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Suboxone Detox | What is Suboxone, and a Possible Trend?

I think the best way to learn anything is to ask questions, and so I asked myself a while back. What is a Suboxone anyway? I’d heard about Suboxone in 2002, when President Bill Clinton signed the Drug Addiction Treatment Act (DATA) into law as part of the Children’s Health Act of 2000.

Suboxone is a narcotic medication indicated for the treatment of opioid dependence. It consists of Buprenorphine, a partial opioid agonist, which stimulates activity at opioid receptors but does not give the full effects of being ‘high,’ and naloxone, an opioid antagonist, which attaches to but does not activate specific receptors to stimulate drug actions.

The tablet is placed under the tongue and very little of the naloxone goes into the bloodstream, so the benefit of having naloxone in Suboxone is that it discourages people from dissolving the tablet and injecting it. If they do this they will quickly go into withdrawal.

Because this drug has a great track record as an opioid addiction treatment, Pat Moore Foundation uses has a medically assisted Suboxone Detox right on our campus.

For the last number of years, admissions to alcohol-treatment programs have been falling at a rate of about 6% per year, and this has attributed to the overall drop in the number of addiction-treatment admissions. Although this is good news, it is being marred by the results of further investigations. It seems that the Substance Abuse and Mental Health Services Administration (SAMHSA) is reporting that drug rehabilitation admissions for methamphetamine abuse and addiction went from 21,000 to 116, 600 in a 10 year period…an obviously disturbing trend.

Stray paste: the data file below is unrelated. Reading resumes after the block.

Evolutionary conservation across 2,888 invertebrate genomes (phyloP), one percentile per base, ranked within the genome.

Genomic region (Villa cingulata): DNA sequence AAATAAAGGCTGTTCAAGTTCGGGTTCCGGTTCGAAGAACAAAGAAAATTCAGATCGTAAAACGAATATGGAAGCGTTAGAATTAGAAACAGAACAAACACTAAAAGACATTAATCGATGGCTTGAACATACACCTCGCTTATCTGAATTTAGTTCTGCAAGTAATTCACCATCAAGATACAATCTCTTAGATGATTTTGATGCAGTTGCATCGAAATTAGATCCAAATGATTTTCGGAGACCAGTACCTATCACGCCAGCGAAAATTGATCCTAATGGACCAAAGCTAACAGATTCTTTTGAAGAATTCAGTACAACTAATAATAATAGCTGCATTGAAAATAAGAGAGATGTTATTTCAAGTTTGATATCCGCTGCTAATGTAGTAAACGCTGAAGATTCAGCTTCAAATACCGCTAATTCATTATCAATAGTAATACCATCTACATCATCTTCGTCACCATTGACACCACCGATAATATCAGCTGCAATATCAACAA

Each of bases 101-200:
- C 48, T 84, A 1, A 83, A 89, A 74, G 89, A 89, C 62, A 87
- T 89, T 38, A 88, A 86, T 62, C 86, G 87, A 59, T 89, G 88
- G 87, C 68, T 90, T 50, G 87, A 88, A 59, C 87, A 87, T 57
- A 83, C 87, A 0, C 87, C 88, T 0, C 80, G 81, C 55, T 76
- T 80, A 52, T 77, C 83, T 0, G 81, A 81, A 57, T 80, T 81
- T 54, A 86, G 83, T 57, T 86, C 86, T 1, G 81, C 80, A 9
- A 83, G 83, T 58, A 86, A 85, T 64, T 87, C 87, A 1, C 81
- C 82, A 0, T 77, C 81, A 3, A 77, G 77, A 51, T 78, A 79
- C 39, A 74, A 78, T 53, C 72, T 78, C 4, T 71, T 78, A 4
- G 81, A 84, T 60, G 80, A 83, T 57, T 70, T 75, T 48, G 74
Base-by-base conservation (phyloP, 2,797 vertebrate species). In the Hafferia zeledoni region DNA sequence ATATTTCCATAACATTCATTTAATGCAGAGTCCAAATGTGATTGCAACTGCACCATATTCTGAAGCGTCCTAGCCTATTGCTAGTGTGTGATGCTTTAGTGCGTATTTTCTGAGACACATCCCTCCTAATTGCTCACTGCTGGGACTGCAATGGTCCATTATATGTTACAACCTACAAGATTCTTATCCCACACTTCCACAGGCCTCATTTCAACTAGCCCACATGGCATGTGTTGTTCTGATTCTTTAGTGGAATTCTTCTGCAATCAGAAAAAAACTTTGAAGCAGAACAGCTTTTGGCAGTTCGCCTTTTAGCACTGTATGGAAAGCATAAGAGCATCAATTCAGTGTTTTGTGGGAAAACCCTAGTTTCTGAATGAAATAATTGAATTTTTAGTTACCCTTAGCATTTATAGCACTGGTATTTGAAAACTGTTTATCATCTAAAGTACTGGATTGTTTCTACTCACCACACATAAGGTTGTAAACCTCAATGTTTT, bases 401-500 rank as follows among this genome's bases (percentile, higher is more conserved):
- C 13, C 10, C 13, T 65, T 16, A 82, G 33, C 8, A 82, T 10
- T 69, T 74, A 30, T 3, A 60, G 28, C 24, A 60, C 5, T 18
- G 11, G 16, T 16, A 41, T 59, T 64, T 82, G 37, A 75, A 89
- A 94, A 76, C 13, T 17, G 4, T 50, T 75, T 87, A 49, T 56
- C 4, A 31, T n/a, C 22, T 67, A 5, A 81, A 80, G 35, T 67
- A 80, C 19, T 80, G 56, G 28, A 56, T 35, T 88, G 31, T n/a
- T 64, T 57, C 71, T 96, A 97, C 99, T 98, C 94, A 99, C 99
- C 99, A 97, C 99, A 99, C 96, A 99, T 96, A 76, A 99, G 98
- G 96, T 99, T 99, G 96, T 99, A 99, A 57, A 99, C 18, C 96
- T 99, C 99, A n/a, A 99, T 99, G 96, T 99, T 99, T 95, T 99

The news is mixed and for the laymen it might be misleading at best. This doesn’t mean that addiction to alcohol is going away or that alcohol is being consumed any less, mainly it means that alcohol is not the primary ‘drug of choice’ upon admission. “Drug of Choice” simply means that upon admission to a detox center the patient declares a particular drug as to why they are being admitted.



Recovery Rob is a 47-year-old man who has more than eighteen years of sobriety, whose drugs of choice at one time were alcohol and drugs, and he has worked in and around the field of addiction for more than 20 years. Recovery Rob is a professional writer who has published two novels and is currently working on his third. He has been writing and working as Pat Moore Foundation’s premiere blogger and content writer, which helps keeps Pat Moore Foundation’s addiction and recovery blog top-rated.